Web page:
Monday, April 21, 2008

The problem with pre-med

Those who know me know that I like to complain about students in other majors. A lot. It's largely justification for picking the major that I did, and a bit of arrogance and snobbery on my part. I fully own my jerkliness in this regard.

In part due to this, this article on Wired magazine's blog recently caught my eye (Top 5 reasons to dislike pre-med students). The author states that he is trying to stir up a discussion, so I won't come down too hard on him for his sweeping generalizations.

A lot of his statements ring true to a lot of my feelings about lots of other students (see here, and here), but picking on pre-med students in particular just plays to the stereotype. There are students like this in all majors, and there are also many students studying pre-med that don't ascribe to this particular philosophy. That being said, there is probably a higher proportion in pre-medical, but I contest that you see the same thing in pre-law, pharmacy, pre-veterinary, teaching-oriented programs, many business and marketing degrees, and other technical or professional programs where good grades means getting a good job following graduation.

Our current system is broken, and really could use a reworking. In many programs, especially those mentioned above, the undergraduate degree is a means to an end and not the enrichment of knowledge that it was created to be. It does serve as a good meter of your persistence, tenacity, and adaptability, which is valuable from a potential employer's point of view. However, it seems more and more that a degree really doesn't say much about what you actually learned. The title of the degree no longer means that the student actually has passion for their subject; sometimes it's just what looks best on their resume. This is really frustrating to any student (read: me) who values knowledge and works hard to educate themselves.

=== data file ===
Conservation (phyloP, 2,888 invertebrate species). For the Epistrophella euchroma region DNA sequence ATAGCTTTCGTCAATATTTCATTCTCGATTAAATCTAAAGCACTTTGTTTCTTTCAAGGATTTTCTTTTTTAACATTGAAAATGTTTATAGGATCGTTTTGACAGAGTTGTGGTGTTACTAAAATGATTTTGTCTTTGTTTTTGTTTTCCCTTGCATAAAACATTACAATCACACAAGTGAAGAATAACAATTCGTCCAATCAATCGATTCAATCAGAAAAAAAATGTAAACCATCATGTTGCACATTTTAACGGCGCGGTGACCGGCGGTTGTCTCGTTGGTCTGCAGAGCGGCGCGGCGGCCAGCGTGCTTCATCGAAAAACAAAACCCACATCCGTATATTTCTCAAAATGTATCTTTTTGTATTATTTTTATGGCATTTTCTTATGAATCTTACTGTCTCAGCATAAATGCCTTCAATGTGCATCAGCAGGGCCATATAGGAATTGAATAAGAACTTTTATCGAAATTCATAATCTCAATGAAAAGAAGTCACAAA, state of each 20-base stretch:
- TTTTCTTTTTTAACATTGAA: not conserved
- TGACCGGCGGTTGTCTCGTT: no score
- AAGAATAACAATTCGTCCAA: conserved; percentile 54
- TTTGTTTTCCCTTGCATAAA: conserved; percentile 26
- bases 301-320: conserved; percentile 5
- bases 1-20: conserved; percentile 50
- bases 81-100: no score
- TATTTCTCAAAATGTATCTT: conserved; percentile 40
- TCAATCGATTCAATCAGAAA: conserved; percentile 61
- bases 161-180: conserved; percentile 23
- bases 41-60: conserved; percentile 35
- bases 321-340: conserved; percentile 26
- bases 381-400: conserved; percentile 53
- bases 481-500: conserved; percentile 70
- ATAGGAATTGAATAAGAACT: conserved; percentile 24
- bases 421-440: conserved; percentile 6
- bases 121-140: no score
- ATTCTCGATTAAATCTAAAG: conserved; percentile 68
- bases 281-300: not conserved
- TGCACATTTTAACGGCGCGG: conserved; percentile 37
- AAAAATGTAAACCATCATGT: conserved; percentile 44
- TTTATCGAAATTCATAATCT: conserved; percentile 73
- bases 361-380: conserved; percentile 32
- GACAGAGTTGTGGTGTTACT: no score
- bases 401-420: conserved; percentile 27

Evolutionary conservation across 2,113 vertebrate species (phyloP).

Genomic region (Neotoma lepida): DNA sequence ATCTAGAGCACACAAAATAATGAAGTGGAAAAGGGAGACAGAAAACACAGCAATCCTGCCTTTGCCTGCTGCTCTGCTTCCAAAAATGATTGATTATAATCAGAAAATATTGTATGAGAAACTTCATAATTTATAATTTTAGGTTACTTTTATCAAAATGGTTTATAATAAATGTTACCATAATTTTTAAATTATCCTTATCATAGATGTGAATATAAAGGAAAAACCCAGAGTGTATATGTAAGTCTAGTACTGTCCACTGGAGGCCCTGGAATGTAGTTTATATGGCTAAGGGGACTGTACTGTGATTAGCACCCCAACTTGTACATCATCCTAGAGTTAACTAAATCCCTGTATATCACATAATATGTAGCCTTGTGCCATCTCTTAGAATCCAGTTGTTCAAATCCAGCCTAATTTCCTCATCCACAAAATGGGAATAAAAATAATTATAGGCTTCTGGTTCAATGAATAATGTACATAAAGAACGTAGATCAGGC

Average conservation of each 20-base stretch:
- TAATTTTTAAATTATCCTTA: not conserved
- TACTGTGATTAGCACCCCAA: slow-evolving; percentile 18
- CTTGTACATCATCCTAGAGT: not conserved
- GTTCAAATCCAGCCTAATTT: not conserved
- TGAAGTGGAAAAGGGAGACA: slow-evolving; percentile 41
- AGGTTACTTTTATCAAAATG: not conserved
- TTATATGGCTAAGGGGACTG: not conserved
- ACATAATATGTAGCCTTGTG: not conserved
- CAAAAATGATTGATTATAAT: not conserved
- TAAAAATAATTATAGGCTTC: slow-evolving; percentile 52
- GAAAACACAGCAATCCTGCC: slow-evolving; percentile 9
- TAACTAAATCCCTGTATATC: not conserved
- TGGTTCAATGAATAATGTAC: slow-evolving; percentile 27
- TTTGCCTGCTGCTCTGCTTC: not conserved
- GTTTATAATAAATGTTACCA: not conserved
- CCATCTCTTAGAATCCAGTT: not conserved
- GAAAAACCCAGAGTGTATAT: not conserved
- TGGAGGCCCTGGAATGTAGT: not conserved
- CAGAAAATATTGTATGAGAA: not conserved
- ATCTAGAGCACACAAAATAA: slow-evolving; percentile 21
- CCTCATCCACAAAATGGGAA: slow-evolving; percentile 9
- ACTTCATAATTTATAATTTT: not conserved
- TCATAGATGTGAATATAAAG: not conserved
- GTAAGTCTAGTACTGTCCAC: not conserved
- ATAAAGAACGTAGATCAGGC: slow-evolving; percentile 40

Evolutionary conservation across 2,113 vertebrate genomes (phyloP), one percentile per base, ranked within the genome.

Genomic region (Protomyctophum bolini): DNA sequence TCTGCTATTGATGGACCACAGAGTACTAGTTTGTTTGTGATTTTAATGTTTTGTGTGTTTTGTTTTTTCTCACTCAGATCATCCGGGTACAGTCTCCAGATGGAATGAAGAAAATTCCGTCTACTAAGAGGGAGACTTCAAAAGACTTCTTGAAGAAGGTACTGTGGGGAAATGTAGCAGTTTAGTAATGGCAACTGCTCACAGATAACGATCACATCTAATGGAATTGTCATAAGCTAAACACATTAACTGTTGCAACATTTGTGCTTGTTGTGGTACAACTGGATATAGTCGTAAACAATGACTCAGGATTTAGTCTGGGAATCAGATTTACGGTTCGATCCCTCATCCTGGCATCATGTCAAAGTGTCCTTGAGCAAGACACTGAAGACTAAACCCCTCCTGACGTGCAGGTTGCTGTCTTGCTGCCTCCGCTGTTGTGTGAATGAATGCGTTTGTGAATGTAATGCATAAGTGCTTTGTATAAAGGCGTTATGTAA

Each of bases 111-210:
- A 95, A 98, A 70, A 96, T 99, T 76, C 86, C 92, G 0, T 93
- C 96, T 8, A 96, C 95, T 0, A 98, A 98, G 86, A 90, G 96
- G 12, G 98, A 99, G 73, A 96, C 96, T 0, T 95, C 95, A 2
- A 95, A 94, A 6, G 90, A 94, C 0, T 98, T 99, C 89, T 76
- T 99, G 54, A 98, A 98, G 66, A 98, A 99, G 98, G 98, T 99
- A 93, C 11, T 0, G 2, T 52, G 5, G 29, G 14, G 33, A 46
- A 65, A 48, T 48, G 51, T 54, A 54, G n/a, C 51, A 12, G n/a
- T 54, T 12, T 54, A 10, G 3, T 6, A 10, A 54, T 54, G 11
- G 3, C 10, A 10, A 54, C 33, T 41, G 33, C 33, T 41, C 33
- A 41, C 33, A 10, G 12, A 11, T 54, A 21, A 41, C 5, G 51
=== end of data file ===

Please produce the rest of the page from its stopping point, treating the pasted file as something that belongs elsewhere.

Ah well. I just have to hope that someday what goes around comes around, and those that don't care to learn will see it come back to bite them. Failing that, voodoo dolls are always a cheap backup plan.

So for now I'll sit and whine. Grade 3 taught me that whining makes me feel like a bigger person, so that's what I'll do. However, I will continue to do my best; its the only way I know, and so far has not let me down. I will be honest and demonstrate integrity, I will strive to uphold the tenets of acadaemia.

After all, someone's gotta do it, and I guess I've just volunteered myself. :S

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